Spending a decent chunk of money to dine inside a restaurant should be a fun experience, not just feeding yourself. This thesis, which I believe in, makes New Taj Mahal's flavorful food OK for take-out.

Spending a decent chunk of money to dine inside a restaurant should be a fun experience, not just feeding yourself. This thesis, which I believe in, makes New Taj Mahal's flavorful food OK for take-out.

And New Taj Mahal's spicy-dish-loaded $8 weekday buffet (11 a.m.-3 p.m.) makes a great-deal-destination for lunch near the Ohio State campus. But evening-time dining at this new Indian eatery is like riding inside a funky elevator: expect delays plus unpredictable ups and downs.

Assuming the former Blue Nile/Cafe International spot about two months ago, New Taj Mahal shares owners with Curry and Sweets (which replaced Sher-E-Punjab in the Kenny Centre Mall), but not with the original Columbus Taj Mahal.

Apart from strands of LED lights shifting colors every other second in a High Street window, it's spartan. There's not much to look at except fake flowers and a perplexingly huge menu. When Bollywood-type music plays - sometimes it doesn't - it helps drown out obstreperously ringing telephones handling delivery orders.

Suppers begin with complimentary papadums whisked out by a well-intentioned staff. On multiple visits, mine weren't crisp.

With such inauspicious starts, I was pleasantly surprised how thick, refreshing and tangy my Mango Lassi ($3) was. A tart yogurt smoothie that in many restaurants is thin and dilute, this one's a winner. Since there's no Indian (or otherwise) beer here, it's also your best palate-cooling pal for spicy dinners.

The Vegetarian Platter ($8) is a solid starter - unless you're vegetarian. See, my crispy and not-too-greasy assembly of zesty-battered-and-fried things mistakenly included chicken bits. I'm an omnivore, so I didn't panic, but that's a major no-no.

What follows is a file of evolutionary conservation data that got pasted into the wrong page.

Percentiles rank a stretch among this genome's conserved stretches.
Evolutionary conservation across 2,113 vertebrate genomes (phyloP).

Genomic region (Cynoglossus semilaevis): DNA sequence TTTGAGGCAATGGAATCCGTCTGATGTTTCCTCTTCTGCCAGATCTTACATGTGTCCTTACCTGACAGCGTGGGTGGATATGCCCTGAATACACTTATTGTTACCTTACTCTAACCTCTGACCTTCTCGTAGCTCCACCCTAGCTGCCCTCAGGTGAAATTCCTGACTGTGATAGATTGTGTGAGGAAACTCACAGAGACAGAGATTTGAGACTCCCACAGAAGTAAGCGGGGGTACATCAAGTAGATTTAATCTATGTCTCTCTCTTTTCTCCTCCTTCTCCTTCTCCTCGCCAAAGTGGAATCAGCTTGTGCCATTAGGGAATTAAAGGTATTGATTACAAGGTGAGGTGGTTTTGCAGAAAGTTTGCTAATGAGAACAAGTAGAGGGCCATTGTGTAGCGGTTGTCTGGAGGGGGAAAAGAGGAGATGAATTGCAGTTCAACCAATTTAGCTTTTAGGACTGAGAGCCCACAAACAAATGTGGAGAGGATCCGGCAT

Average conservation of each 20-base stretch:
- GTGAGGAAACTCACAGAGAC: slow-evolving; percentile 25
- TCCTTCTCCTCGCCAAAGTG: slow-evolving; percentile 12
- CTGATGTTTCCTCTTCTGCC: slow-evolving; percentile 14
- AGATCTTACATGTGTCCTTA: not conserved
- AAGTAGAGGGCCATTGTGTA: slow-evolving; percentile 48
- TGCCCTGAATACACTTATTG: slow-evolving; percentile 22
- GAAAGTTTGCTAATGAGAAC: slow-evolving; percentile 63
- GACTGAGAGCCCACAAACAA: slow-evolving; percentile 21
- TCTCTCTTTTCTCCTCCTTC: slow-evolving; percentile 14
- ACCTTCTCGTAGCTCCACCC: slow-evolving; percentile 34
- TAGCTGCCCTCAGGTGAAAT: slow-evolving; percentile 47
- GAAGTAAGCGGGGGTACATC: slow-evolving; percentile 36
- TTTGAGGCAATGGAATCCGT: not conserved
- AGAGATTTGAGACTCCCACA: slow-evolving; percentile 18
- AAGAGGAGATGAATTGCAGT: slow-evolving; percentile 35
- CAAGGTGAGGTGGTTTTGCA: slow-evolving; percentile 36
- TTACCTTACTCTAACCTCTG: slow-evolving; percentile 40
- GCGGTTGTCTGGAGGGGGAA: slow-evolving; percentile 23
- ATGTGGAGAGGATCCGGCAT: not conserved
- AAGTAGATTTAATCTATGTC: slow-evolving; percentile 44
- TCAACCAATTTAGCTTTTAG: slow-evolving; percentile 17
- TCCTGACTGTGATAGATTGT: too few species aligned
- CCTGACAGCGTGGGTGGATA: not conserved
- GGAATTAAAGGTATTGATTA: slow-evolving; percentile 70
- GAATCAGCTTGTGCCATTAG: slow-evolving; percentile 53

Staring down 129 items on the mind-bending menu, I tried another sampler-type dish for exploratory purposes. My sharable-sized Tandoori Mixed Grill entree ($18) featured tongue-tingling kebabs (tender chicken tikka, uncommonly flavorful tandoori chicken, tandoori-spiced lamb chunks), but it had issues.

While I explained it was missing several components to my waiter, the dish's blistering onions and peppers - it's served like fajitas on a sizzling platter - began to carbonize to black. When my MIA kebabs of pleasantly salty shrimp and tender ground lamb (with mint, onion and jalapeno) finally arrived, dinner had begun to unduly drag on. And my promised naan (which would eventually be nicely toasted and puffy) still hadn't been delivered.

Things went smoother another evening. Following my waiter's advice, I got an enormous bowl of Lamb Biryani ($15) in timely fashion. Complexly spiced and brimming with (mostly) tender meat, the saffron-yellow basmati rice dish outclassed many competitors. On the downside, its (understandably) unremoved flavoring agents made it a minefield of inedible aromatics like cinnamon bark, whole cloves, bay leaf, cardamom pods and (not understandable) a stone fruit pit.

From the copious curries dotting the encyclopedic menu, I tried the Chicken Vindaloo ($12). Plenty of tender meat plus the requisite potatoes were swamped in a tawny-colored, spicy and creamy gravy popping with cloves, cinnamon and the expected vinegar. While not particularly distinguished, it was enjoyable.

Another irresistible curry, Kadai Chicken ($13), featured plenty of tender meat swamped in a tawny-colored, spicy and creamy gravy popping with cloves, cinnamon and the expected tomatoes. Sound familiar?

Not only was that Kadai shy on tomatoes for its curry style, but it betrayed a sameness of cooking technique. However, if New Taj Mahal's flavors occasionally come off as a one-trick pony, they can still provide an enjoyable ride.

And I appreciated the little-goes-a-long-way perks I received for the various blunders. Plus, New Taj Mahal makes a pleasing and soothing Rasmalai for dessert (cottage cheesy dumpling dunked in sweet cream, $3). I'd only advise you look for it on the buffet - or get it to go.